But a consensus is emerging among what might be termed a global underground of China skeptics that the Chinese growth is overly driven by investment and the stimulus program and is unsustainable. Massive overcapacity and excess inventories now exist in China in such basic materials industries as steel, cement and aluminum. Numerous infrastructure projects have been undertaken financed with the explosion in bank financing but with reportedly low expected marginal rates of return. In any case, fixed investment is now running at an extraordinary 44 % of GDP. That’s not a sustainable growth path.

By this reasoning, the Chinese economy is extraordinarily unbalanced and must slow down in 2010. By this reasoning, the recent global rebound in industrial metals prices may soon be coming to an end. The Australian dollar, which has soared of late on the strength of Chinese raw material demand, could be due for a breather. Long term the outlook for Australia has to be bullish but near term there are now caution flags.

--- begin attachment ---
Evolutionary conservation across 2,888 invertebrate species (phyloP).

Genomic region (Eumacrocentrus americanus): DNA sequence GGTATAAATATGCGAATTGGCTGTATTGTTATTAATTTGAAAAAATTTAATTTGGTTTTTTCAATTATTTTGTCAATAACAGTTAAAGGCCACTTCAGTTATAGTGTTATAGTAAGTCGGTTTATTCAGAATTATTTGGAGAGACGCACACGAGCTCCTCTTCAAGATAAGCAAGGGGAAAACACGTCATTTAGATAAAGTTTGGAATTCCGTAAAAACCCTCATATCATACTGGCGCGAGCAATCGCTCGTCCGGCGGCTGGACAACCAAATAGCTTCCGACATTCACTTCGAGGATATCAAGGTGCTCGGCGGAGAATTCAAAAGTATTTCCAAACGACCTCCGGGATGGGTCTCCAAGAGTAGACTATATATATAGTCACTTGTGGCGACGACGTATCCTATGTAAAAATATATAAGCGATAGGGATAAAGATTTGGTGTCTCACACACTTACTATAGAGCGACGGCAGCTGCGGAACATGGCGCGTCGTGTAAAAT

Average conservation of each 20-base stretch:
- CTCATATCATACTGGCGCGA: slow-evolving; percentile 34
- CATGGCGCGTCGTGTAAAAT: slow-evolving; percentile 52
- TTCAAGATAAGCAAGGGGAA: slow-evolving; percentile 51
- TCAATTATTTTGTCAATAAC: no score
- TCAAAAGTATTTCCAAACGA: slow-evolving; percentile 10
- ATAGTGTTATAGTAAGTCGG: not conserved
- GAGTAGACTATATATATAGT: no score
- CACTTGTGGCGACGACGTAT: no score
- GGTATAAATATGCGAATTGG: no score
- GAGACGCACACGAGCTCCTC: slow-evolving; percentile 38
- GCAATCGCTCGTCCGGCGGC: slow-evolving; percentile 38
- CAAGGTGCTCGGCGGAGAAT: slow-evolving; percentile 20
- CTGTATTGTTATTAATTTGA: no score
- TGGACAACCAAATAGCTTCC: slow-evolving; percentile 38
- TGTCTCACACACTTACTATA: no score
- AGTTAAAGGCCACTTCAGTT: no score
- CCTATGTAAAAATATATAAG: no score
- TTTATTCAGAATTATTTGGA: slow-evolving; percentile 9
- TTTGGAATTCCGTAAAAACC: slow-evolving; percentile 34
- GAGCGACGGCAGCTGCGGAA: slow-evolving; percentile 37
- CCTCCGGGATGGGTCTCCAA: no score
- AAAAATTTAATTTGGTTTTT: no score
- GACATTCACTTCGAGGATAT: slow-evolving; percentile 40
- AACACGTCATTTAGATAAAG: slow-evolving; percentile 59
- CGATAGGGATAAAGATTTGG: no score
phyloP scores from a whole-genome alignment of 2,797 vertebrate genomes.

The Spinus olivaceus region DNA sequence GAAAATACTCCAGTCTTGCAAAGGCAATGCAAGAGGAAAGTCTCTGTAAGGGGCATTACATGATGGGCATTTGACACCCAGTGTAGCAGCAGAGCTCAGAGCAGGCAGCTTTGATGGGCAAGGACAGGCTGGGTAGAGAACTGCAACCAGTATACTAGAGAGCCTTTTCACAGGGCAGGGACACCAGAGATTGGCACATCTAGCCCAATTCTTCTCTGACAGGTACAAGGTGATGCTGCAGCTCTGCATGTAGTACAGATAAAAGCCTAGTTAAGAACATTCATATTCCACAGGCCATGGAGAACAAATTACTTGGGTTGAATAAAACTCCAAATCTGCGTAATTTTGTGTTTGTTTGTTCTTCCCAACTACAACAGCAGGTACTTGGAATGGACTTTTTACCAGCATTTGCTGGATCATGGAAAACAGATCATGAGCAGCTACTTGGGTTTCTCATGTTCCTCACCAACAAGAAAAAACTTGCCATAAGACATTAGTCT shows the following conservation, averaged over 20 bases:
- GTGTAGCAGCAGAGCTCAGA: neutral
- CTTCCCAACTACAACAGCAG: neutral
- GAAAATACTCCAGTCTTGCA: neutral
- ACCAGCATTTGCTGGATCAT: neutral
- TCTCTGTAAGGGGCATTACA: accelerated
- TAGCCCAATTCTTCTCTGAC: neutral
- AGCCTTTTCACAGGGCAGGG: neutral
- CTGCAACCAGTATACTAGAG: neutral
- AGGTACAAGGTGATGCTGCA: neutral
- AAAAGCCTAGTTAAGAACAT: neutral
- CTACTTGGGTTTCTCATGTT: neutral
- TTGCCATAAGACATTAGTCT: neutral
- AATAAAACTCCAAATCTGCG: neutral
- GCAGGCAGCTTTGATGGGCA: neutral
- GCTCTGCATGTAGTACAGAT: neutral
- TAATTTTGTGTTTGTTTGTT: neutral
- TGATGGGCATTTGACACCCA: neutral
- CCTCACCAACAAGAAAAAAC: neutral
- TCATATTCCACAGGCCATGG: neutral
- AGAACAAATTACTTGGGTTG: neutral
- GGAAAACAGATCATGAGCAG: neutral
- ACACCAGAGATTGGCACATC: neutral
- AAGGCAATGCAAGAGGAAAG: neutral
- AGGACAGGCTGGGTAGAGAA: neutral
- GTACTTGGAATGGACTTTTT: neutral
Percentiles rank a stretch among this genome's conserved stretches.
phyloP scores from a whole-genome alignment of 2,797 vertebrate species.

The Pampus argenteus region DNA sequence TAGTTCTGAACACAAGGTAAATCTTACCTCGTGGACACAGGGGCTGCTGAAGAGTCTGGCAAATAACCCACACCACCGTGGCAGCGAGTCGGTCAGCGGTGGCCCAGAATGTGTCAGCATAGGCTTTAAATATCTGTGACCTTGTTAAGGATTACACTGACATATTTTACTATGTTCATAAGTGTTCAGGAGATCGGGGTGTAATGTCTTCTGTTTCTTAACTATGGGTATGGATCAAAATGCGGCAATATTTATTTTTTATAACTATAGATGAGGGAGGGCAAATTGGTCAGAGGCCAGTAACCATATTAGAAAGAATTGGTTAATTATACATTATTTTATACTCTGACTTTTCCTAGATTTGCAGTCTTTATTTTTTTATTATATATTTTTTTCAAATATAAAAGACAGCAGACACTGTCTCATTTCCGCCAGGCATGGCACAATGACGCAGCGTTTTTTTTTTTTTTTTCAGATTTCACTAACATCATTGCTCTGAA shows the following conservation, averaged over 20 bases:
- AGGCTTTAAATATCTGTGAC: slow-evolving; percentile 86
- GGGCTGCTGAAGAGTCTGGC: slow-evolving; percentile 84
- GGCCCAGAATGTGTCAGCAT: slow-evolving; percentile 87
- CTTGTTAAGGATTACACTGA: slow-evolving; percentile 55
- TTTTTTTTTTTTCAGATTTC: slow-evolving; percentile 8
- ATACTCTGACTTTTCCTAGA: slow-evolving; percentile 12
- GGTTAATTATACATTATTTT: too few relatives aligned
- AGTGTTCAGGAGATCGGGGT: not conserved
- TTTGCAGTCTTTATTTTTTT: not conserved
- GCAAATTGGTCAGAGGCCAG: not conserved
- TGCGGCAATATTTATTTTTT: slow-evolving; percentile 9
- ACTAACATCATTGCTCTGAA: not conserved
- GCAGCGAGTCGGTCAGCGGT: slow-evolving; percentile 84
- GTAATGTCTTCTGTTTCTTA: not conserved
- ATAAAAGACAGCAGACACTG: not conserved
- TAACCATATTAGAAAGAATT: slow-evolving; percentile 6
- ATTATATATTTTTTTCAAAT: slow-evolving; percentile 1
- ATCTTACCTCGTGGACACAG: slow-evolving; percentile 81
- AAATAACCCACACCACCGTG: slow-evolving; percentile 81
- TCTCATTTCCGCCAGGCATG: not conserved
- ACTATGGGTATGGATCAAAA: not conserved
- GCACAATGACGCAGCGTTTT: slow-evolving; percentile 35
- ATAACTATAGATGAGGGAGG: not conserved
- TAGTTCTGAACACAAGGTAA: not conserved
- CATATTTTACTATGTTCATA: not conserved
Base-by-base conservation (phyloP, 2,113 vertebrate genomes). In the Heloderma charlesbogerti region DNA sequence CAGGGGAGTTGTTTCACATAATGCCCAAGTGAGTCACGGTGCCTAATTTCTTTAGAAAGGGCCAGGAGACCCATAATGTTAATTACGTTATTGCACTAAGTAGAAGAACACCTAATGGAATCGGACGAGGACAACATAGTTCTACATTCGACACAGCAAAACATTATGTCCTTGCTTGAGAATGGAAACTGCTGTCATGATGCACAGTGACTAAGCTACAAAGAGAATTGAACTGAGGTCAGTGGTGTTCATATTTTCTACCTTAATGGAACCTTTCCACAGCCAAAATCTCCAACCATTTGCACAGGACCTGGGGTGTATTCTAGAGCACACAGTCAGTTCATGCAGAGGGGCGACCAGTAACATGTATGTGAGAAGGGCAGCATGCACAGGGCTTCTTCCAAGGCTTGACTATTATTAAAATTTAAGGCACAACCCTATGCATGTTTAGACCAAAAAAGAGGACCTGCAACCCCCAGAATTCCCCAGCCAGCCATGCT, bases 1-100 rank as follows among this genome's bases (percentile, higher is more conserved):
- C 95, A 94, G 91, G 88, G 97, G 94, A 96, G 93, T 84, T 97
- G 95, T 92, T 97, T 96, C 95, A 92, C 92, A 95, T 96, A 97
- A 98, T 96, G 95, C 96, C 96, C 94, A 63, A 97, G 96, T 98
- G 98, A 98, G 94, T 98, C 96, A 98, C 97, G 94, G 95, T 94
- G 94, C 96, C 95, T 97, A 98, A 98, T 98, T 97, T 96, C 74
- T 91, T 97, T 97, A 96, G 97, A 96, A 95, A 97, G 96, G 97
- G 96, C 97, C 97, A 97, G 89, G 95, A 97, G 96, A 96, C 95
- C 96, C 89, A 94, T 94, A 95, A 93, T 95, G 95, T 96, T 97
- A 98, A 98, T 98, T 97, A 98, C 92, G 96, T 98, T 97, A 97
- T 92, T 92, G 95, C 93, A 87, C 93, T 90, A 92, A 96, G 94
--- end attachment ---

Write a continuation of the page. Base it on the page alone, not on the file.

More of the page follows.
The artificially depressed exchange rate provides financial incentives for both substantial exports of the products of China’s surplus capacity and for further overinvestment in industrial capacity. Articles in the financial press are full of admonitions to China to encourage more consumer spending and to reduce savings and investment. But economies respond to real price signals, not homilies. The American U6 unemployment rate – which includes workers who have given up looking for work – is now at an astonishing 17.5% and the US trade deficit soared in September. The cries for protectionism will get ever stronger on the US side.

On the Lighter Side…

One good long run investment theme is that of US exporters who stand to gain from a weaker dollar. One example – although this should not be taken as a specific recommendation – is Disney (DIS).Disney just announced the planned opening of a multibillion dollar Disney theme park in Shanghai. Disney exports pure Americana. America gets Chinese dollars. China gets Mickey Mouse.